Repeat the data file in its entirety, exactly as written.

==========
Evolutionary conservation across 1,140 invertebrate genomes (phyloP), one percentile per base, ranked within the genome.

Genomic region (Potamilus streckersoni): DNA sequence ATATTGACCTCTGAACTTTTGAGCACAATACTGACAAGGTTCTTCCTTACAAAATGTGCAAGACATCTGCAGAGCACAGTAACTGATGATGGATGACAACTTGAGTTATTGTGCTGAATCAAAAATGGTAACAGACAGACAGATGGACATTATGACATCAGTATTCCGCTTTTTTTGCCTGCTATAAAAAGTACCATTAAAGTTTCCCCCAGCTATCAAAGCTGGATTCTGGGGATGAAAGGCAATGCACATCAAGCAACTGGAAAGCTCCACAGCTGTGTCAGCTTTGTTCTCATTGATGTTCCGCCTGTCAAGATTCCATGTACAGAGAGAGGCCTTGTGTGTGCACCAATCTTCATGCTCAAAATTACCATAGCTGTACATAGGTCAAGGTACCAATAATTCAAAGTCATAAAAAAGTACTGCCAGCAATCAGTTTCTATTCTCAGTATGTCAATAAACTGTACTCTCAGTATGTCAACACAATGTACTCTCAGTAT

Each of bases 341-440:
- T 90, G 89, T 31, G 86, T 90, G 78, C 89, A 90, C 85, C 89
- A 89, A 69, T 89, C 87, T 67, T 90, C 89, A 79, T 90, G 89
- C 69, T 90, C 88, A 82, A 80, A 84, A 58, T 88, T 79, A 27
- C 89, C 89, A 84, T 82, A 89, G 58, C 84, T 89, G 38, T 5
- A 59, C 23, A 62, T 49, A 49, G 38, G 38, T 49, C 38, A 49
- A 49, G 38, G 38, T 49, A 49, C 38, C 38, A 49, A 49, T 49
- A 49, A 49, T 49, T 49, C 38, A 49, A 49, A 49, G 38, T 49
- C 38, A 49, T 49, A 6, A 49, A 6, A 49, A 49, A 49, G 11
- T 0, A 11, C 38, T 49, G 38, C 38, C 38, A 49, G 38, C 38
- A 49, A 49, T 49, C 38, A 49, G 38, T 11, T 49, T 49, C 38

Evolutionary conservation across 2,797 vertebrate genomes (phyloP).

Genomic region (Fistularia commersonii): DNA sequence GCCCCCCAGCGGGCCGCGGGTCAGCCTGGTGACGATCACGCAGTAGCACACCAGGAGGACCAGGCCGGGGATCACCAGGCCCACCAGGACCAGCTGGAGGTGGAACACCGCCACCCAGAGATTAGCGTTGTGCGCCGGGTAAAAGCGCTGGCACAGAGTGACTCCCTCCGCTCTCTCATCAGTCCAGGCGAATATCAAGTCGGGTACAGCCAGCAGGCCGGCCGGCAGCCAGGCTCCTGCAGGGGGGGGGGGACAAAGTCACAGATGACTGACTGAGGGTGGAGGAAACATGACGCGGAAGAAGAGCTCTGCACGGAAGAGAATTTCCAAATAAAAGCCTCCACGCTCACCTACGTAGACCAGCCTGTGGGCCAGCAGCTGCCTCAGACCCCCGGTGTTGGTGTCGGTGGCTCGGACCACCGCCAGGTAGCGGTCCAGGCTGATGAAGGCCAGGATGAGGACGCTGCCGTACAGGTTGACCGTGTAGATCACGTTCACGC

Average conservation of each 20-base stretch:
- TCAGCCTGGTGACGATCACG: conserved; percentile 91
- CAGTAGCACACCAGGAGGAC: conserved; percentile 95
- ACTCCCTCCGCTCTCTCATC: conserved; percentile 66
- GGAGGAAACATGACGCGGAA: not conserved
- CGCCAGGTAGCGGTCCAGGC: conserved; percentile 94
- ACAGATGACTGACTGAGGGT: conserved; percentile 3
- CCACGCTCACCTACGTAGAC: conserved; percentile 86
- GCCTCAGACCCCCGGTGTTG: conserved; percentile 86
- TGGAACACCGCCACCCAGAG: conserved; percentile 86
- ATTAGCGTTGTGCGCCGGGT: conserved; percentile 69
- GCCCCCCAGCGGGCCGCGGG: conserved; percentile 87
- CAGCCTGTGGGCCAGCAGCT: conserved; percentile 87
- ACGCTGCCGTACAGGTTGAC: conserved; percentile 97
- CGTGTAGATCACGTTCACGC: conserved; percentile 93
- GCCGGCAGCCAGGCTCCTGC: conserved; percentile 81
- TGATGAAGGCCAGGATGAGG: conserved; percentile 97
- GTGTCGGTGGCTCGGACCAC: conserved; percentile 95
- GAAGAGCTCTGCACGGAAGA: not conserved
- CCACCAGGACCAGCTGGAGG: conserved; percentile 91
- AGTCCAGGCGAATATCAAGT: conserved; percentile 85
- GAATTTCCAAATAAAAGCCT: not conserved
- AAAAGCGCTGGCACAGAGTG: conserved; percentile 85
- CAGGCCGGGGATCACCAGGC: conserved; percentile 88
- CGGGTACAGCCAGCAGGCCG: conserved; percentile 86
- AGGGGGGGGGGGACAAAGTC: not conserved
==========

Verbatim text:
Evolutionary conservation across 1,140 invertebrate genomes (phyloP), one percentile per base, ranked within the genome.

Genomic region (Potamilus streckersoni): DNA sequence ATATTGACCTCTGAACTTTTGAGCACAATACTGACAAGGTTCTTCCTTACAAAATGTGCAAGACATCTGCAGAGCACAGTAACTGATGATGGATGACAACTTGAGTTATTGTGCTGAATCAAAAATGGTAACAGACAGACAGATGGACATTATGACATCAGTATTCCGCTTTTTTTGCCTGCTATAAAAAGTACCATTAAAGTTTCCCCCAGCTATCAAAGCTGGATTCTGGGGATGAAAGGCAATGCACATCAAGCAACTGGAAAGCTCCACAGCTGTGTCAGCTTTGTTCTCATTGATGTTCCGCCTGTCAAGATTCCATGTACAGAGAGAGGCCTTGTGTGTGCACCAATCTTCATGCTCAAAATTACCATAGCTGTACATAGGTCAAGGTACCAATAATTCAAAGTCATAAAAAAGTACTGCCAGCAATCAGTTTCTATTCTCAGTATGTCAATAAACTGTACTCTCAGTATGTCAACACAATGTACTCTCAGTAT

Each of bases 341-440:
- T 90, G 89, T 31, G 86, T 90, G 78, C 89, A 90, C 85, C 89
- A 89, A 69, T 89, C 87, T 67, T 90, C 89, A 79, T 90, G 89
- C 69, T 90, C 88, A 82, A 80, A 84, A 58, T 88, T 79, A 27
- C 89, C 89, A 84, T 82, A 89, G 58, C 84, T 89, G 38, T 5
- A 59, C 23, A 62, T 49, A 49, G 38, G 38, T 49, C 38, A 49
- A 49, G 38, G 38, T 49, A 49, C 38, C 38, A 49, A 49, T 49
- A 49, A 49, T 49, T 49, C 38, A 49, A 49, A 49, G 38, T 49
- C 38, A 49, T 49, A 6, A 49, A 6, A 49, A 49, A 49, G 11
- T 0, A 11, C 38, T 49, G 38, C 38, C 38, A 49, G 38, C 38
- A 49, A 49, T 49, C 38, A 49, G 38, T 11, T 49, T 49, C 38

Evolutionary conservation across 2,797 vertebrate genomes (phyloP).

Genomic region (Fistularia commersonii): DNA sequence GCCCCCCAGCGGGCCGCGGGTCAGCCTGGTGACGATCACGCAGTAGCACACCAGGAGGACCAGGCCGGGGATCACCAGGCCCACCAGGACCAGCTGGAGGTGGAACACCGCCACCCAGAGATTAGCGTTGTGCGCCGGGTAAAAGCGCTGGCACAGAGTGACTCCCTCCGCTCTCTCATCAGTCCAGGCGAATATCAAGTCGGGTACAGCCAGCAGGCCGGCCGGCAGCCAGGCTCCTGCAGGGGGGGGGGGACAAAGTCACAGATGACTGACTGAGGGTGGAGGAAACATGACGCGGAAGAAGAGCTCTGCACGGAAGAGAATTTCCAAATAAAAGCCTCCACGCTCACCTACGTAGACCAGCCTGTGGGCCAGCAGCTGCCTCAGACCCCCGGTGTTGGTGTCGGTGGCTCGGACCACCGCCAGGTAGCGGTCCAGGCTGATGAAGGCCAGGATGAGGACGCTGCCGTACAGGTTGACCGTGTAGATCACGTTCACGC

Average conservation of each 20-base stretch:
- TCAGCCTGGTGACGATCACG: conserved; percentile 91
- CAGTAGCACACCAGGAGGAC: conserved; percentile 95
- ACTCCCTCCGCTCTCTCATC: conserved; percentile 66
- GGAGGAAACATGACGCGGAA: not conserved
- CGCCAGGTAGCGGTCCAGGC: conserved; percentile 94
- ACAGATGACTGACTGAGGGT: conserved; percentile 3
- CCACGCTCACCTACGTAGAC: conserved; percentile 86
- GCCTCAGACCCCCGGTGTTG: conserved; percentile 86
- TGGAACACCGCCACCCAGAG: conserved; percentile 86
- ATTAGCGTTGTGCGCCGGGT: conserved; percentile 69
- GCCCCCCAGCGGGCCGCGGG: conserved; percentile 87
- CAGCCTGTGGGCCAGCAGCT: conserved; percentile 87
- ACGCTGCCGTACAGGTTGAC: conserved; percentile 97
- CGTGTAGATCACGTTCACGC: conserved; percentile 93
- GCCGGCAGCCAGGCTCCTGC: conserved; percentile 81
- TGATGAAGGCCAGGATGAGG: conserved; percentile 97
- GTGTCGGTGGCTCGGACCAC: conserved; percentile 95
- GAAGAGCTCTGCACGGAAGA: not conserved
- CCACCAGGACCAGCTGGAGG: conserved; percentile 91
- AGTCCAGGCGAATATCAAGT: conserved; percentile 85
- GAATTTCCAAATAAAAGCCT: not conserved
- AAAAGCGCTGGCACAGAGTG: conserved; percentile 85
- CAGGCCGGGGATCACCAGGC: conserved; percentile 88
- CGGGTACAGCCAGCAGGCCG: conserved; percentile 86
- AGGGGGGGGGGGACAAAGTC: not conserved